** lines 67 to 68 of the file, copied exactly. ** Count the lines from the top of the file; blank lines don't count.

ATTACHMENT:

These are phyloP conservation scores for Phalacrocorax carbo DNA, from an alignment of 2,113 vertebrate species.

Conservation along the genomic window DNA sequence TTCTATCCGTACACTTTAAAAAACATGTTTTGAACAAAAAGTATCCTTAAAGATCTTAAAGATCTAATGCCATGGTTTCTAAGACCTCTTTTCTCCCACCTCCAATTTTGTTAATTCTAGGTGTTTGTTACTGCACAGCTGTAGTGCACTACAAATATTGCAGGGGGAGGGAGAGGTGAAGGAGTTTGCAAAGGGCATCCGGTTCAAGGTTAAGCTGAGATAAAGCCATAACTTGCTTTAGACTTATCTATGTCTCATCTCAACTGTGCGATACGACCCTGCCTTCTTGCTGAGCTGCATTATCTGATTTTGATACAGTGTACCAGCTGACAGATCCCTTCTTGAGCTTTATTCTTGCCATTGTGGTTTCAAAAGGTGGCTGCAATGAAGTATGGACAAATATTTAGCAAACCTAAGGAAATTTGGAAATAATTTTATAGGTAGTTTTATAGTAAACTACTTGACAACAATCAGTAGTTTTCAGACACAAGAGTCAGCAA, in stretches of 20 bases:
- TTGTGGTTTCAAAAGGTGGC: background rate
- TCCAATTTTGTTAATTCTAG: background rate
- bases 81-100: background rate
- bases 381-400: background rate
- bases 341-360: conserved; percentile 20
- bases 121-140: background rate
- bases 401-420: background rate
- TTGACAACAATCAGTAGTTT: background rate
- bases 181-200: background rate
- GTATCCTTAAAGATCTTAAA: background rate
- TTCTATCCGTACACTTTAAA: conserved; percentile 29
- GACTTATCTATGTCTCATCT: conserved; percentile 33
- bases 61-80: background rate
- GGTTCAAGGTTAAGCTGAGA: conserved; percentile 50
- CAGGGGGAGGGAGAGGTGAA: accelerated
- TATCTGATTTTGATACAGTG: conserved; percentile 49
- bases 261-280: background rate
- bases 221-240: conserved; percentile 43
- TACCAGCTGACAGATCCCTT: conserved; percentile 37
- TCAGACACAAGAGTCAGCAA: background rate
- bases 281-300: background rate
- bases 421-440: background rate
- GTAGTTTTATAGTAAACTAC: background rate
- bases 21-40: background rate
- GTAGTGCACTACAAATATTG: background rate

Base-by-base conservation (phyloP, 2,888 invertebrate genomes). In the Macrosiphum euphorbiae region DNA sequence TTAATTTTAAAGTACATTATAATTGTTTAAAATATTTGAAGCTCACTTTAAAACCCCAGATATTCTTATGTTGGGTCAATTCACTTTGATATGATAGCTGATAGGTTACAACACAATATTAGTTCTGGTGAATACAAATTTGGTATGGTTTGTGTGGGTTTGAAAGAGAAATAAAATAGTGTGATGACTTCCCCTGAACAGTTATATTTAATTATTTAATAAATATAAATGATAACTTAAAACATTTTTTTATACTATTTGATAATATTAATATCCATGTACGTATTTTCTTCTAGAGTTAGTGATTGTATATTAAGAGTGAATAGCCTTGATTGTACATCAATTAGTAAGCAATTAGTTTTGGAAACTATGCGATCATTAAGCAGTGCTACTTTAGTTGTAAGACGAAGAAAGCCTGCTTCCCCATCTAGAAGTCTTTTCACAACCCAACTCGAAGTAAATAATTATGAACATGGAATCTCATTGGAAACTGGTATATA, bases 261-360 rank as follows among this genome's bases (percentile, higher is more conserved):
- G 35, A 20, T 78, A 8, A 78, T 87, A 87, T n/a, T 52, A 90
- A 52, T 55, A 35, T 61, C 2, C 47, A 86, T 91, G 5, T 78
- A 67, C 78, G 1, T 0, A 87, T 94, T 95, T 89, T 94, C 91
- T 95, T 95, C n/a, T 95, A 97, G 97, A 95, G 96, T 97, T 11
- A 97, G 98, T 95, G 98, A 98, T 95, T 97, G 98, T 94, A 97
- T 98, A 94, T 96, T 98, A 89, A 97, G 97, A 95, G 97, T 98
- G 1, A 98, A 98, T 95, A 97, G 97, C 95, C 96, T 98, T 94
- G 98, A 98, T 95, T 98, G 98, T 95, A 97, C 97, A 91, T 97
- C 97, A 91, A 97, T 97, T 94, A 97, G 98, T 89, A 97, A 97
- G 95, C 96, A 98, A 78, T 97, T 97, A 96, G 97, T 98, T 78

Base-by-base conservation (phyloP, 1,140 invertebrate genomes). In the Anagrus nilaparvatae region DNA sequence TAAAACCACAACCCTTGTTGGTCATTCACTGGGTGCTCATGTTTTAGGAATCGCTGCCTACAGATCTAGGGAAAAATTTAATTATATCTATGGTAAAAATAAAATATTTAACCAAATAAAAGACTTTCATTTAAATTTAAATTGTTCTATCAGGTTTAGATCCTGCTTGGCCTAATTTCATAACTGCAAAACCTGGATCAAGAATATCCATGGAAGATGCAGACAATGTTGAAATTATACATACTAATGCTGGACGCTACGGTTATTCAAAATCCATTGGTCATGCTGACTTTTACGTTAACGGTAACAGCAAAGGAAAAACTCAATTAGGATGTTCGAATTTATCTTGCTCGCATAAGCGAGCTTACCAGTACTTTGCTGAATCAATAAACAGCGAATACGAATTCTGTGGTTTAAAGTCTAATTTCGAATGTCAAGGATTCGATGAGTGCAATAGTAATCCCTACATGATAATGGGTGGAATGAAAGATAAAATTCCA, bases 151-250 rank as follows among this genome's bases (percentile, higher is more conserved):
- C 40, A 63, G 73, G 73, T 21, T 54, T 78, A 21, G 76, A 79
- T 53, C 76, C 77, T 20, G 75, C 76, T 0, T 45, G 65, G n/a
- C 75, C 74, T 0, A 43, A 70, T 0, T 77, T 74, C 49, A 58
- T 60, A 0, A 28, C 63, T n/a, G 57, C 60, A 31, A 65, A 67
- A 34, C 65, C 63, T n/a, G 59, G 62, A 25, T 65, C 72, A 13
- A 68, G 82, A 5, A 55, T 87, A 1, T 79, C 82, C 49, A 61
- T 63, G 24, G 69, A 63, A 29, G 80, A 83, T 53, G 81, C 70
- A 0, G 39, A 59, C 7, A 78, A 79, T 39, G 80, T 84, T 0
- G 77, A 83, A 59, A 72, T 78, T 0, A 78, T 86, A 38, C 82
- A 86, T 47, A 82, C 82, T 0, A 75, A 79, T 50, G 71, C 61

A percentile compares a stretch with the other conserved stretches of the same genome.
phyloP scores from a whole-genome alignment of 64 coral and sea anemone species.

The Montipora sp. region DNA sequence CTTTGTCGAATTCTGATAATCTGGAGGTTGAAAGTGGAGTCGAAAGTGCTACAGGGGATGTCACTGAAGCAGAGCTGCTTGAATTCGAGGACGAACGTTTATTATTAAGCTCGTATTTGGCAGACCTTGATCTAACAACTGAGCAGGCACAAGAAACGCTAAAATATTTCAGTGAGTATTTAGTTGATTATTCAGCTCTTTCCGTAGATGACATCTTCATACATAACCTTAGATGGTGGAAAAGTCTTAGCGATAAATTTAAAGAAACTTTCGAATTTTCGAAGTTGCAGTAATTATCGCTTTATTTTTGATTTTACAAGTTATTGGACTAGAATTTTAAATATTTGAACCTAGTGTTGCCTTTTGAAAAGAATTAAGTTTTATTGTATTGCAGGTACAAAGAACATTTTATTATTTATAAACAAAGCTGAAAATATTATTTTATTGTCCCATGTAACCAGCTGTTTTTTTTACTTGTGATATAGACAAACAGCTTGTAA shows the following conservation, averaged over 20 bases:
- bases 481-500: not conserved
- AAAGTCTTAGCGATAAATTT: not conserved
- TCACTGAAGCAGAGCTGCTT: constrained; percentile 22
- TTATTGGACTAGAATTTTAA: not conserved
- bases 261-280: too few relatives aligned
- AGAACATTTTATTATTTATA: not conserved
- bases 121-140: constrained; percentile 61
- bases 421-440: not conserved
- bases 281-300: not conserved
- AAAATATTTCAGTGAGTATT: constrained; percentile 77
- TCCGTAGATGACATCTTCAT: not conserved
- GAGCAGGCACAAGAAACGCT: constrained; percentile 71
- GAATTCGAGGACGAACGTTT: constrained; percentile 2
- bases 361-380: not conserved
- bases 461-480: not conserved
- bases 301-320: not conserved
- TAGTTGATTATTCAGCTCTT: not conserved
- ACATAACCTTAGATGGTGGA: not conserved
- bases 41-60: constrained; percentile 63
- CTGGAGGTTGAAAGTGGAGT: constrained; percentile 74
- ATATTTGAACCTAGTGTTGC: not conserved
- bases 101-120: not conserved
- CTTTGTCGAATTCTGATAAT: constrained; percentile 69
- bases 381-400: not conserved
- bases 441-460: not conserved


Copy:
- bases 461-480: not conserved
- bases 301-320: not conserved